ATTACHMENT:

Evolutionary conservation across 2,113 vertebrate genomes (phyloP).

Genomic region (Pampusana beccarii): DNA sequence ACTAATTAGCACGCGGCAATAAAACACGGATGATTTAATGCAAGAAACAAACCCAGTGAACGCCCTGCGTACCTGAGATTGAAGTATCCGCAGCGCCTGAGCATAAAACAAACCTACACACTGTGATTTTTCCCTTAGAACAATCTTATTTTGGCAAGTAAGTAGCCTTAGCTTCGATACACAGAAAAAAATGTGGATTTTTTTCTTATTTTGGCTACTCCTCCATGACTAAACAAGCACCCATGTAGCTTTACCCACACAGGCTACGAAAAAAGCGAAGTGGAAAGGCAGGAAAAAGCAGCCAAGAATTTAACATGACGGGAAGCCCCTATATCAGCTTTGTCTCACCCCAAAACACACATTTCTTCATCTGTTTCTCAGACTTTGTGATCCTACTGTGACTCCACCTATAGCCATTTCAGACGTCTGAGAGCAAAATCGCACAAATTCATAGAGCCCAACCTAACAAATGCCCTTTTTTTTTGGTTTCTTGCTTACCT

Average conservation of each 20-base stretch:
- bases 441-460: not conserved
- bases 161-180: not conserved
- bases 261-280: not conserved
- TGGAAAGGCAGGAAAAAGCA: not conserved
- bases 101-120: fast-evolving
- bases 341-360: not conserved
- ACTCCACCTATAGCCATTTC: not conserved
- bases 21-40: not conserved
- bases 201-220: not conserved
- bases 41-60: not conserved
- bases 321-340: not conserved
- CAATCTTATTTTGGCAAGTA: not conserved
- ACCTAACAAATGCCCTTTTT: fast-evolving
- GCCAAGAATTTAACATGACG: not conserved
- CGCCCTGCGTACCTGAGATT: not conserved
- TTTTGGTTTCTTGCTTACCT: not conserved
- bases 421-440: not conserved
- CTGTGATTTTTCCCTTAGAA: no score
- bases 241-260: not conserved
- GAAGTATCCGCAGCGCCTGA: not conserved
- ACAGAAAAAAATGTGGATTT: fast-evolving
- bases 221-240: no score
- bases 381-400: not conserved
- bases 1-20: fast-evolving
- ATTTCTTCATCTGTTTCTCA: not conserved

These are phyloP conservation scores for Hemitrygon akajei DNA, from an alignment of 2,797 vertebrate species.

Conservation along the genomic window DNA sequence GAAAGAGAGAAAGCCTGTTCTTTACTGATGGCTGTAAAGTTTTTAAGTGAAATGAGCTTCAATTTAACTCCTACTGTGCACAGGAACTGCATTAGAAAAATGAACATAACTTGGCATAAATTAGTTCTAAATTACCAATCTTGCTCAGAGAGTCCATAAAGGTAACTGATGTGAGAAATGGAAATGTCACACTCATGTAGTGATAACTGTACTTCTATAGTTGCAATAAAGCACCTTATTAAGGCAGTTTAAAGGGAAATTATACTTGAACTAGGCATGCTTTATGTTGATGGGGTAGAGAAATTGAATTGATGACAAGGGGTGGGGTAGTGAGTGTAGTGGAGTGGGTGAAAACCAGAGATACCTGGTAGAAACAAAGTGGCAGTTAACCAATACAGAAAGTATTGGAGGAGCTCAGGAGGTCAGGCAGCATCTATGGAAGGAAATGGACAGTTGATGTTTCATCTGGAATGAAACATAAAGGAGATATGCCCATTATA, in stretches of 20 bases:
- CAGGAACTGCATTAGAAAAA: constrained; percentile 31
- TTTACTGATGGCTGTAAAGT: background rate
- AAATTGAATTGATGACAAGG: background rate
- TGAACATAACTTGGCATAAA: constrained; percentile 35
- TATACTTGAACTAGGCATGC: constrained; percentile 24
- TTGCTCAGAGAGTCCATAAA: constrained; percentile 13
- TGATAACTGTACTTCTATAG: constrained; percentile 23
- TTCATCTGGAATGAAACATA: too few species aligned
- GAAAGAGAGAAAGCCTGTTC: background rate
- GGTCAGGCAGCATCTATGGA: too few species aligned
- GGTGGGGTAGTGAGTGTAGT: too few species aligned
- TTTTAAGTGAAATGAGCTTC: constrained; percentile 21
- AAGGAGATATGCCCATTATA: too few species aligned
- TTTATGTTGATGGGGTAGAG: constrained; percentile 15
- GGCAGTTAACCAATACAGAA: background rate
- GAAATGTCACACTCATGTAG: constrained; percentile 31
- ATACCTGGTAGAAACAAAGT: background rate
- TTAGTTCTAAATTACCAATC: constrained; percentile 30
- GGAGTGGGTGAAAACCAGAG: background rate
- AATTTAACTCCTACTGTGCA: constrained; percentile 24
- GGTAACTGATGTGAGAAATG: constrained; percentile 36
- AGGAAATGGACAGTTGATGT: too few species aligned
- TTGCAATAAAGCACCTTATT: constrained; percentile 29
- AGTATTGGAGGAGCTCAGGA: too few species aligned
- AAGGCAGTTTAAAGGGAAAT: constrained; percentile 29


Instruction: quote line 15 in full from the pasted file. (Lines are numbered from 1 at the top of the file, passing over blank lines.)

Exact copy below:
- CAATCTTATTTTGGCAAGTA: not conserved